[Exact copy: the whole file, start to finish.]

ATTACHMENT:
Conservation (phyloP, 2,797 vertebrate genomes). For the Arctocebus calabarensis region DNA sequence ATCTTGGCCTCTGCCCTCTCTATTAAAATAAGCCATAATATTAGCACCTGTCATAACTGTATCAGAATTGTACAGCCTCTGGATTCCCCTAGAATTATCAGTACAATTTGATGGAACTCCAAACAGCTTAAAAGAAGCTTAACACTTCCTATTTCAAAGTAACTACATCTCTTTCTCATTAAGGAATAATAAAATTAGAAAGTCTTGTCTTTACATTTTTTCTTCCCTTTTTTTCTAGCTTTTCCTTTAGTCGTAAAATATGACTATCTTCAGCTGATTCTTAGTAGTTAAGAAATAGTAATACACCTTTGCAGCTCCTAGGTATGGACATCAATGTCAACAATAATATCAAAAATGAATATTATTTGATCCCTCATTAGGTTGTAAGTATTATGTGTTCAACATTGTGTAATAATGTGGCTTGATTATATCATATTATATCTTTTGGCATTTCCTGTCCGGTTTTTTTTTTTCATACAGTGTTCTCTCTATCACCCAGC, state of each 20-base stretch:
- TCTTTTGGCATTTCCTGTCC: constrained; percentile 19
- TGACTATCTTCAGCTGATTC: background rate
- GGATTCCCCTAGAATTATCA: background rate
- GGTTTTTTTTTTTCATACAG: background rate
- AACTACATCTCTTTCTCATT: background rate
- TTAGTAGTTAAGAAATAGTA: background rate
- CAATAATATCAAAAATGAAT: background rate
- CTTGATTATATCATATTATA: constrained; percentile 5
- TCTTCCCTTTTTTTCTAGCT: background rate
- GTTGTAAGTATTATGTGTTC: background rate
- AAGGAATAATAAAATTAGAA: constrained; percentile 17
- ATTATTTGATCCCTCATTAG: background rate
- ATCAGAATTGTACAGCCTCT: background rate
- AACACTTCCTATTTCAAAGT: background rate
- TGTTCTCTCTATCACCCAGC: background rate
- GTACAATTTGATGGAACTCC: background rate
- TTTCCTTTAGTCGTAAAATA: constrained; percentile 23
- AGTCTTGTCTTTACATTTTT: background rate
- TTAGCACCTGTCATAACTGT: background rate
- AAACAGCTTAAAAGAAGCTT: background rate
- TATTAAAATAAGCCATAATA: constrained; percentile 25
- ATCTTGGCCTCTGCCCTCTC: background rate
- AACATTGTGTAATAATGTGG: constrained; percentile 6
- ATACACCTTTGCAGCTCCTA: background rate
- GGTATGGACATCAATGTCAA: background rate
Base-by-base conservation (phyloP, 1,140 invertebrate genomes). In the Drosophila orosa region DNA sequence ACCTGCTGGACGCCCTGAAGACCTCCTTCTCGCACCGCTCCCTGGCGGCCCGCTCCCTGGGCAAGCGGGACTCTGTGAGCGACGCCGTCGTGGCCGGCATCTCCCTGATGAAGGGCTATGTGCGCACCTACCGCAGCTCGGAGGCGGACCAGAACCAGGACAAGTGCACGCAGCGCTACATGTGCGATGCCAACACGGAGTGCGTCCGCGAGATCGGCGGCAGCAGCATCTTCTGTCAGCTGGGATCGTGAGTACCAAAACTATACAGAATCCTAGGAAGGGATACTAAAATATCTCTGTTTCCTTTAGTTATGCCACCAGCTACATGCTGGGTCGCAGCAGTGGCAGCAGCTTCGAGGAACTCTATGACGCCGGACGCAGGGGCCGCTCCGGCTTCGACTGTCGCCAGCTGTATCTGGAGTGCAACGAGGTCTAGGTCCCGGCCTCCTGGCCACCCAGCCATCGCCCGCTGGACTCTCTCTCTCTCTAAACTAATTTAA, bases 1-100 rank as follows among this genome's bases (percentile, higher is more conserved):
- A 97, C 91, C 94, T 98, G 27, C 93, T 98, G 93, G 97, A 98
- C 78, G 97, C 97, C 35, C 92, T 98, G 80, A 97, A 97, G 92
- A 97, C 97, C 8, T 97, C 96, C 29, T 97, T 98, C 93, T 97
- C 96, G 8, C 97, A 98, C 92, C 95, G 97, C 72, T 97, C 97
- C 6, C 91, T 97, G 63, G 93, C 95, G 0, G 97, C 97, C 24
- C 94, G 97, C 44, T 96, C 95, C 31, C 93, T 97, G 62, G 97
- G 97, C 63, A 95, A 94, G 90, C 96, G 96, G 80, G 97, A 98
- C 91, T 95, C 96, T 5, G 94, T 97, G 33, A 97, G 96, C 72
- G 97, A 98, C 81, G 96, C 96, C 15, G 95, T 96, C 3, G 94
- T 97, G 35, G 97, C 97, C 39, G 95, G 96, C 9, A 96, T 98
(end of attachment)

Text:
Conservation (phyloP, 2,797 vertebrate genomes). For the Arctocebus calabarensis region DNA sequence ATCTTGGCCTCTGCCCTCTCTATTAAAATAAGCCATAATATTAGCACCTGTCATAACTGTATCAGAATTGTACAGCCTCTGGATTCCCCTAGAATTATCAGTACAATTTGATGGAACTCCAAACAGCTTAAAAGAAGCTTAACACTTCCTATTTCAAAGTAACTACATCTCTTTCTCATTAAGGAATAATAAAATTAGAAAGTCTTGTCTTTACATTTTTTCTTCCCTTTTTTTCTAGCTTTTCCTTTAGTCGTAAAATATGACTATCTTCAGCTGATTCTTAGTAGTTAAGAAATAGTAATACACCTTTGCAGCTCCTAGGTATGGACATCAATGTCAACAATAATATCAAAAATGAATATTATTTGATCCCTCATTAGGTTGTAAGTATTATGTGTTCAACATTGTGTAATAATGTGGCTTGATTATATCATATTATATCTTTTGGCATTTCCTGTCCGGTTTTTTTTTTTCATACAGTGTTCTCTCTATCACCCAGC, state of each 20-base stretch:
- TCTTTTGGCATTTCCTGTCC: constrained; percentile 19
- TGACTATCTTCAGCTGATTC: background rate
- GGATTCCCCTAGAATTATCA: background rate
- GGTTTTTTTTTTTCATACAG: background rate
- AACTACATCTCTTTCTCATT: background rate
- TTAGTAGTTAAGAAATAGTA: background rate
- CAATAATATCAAAAATGAAT: background rate
- CTTGATTATATCATATTATA: constrained; percentile 5
- TCTTCCCTTTTTTTCTAGCT: background rate
- GTTGTAAGTATTATGTGTTC: background rate
- AAGGAATAATAAAATTAGAA: constrained; percentile 17
- ATTATTTGATCCCTCATTAG: background rate
- ATCAGAATTGTACAGCCTCT: background rate
- AACACTTCCTATTTCAAAGT: background rate
- TGTTCTCTCTATCACCCAGC: background rate
- GTACAATTTGATGGAACTCC: background rate
- TTTCCTTTAGTCGTAAAATA: constrained; percentile 23
- AGTCTTGTCTTTACATTTTT: background rate
- TTAGCACCTGTCATAACTGT: background rate
- AAACAGCTTAAAAGAAGCTT: background rate
- TATTAAAATAAGCCATAATA: constrained; percentile 25
- ATCTTGGCCTCTGCCCTCTC: background rate
- AACATTGTGTAATAATGTGG: constrained; percentile 6
- ATACACCTTTGCAGCTCCTA: background rate
- GGTATGGACATCAATGTCAA: background rate
Base-by-base conservation (phyloP, 1,140 invertebrate genomes). In the Drosophila orosa region DNA sequence ACCTGCTGGACGCCCTGAAGACCTCCTTCTCGCACCGCTCCCTGGCGGCCCGCTCCCTGGGCAAGCGGGACTCTGTGAGCGACGCCGTCGTGGCCGGCATCTCCCTGATGAAGGGCTATGTGCGCACCTACCGCAGCTCGGAGGCGGACCAGAACCAGGACAAGTGCACGCAGCGCTACATGTGCGATGCCAACACGGAGTGCGTCCGCGAGATCGGCGGCAGCAGCATCTTCTGTCAGCTGGGATCGTGAGTACCAAAACTATACAGAATCCTAGGAAGGGATACTAAAATATCTCTGTTTCCTTTAGTTATGCCACCAGCTACATGCTGGGTCGCAGCAGTGGCAGCAGCTTCGAGGAACTCTATGACGCCGGACGCAGGGGCCGCTCCGGCTTCGACTGTCGCCAGCTGTATCTGGAGTGCAACGAGGTCTAGGTCCCGGCCTCCTGGCCACCCAGCCATCGCCCGCTGGACTCTCTCTCTCTCTAAACTAATTTAA, bases 1-100 rank as follows among this genome's bases (percentile, higher is more conserved):
- A 97, C 91, C 94, T 98, G 27, C 93, T 98, G 93, G 97, A 98
- C 78, G 97, C 97, C 35, C 92, T 98, G 80, A 97, A 97, G 92
- A 97, C 97, C 8, T 97, C 96, C 29, T 97, T 98, C 93, T 97
- C 96, G 8, C 97, A 98, C 92, C 95, G 97, C 72, T 97, C 97
- C 6, C 91, T 97, G 63, G 93, C 95, G 0, G 97, C 97, C 24
- C 94, G 97, C 44, T 96, C 95, C 31, C 93, T 97, G 62, G 97
- G 97, C 63, A 95, A 94, G 90, C 96, G 96, G 80, G 97, A 98
- C 91, T 95, C 96, T 5, G 94, T 97, G 33, A 97, G 96, C 72
- G 97, A 98, C 81, G 96, C 96, C 15, G 95, T 96, C 3, G 94
- T 97, G 35, G 97, C 97, C 39, G 95, G 96, C 9, A 96, T 98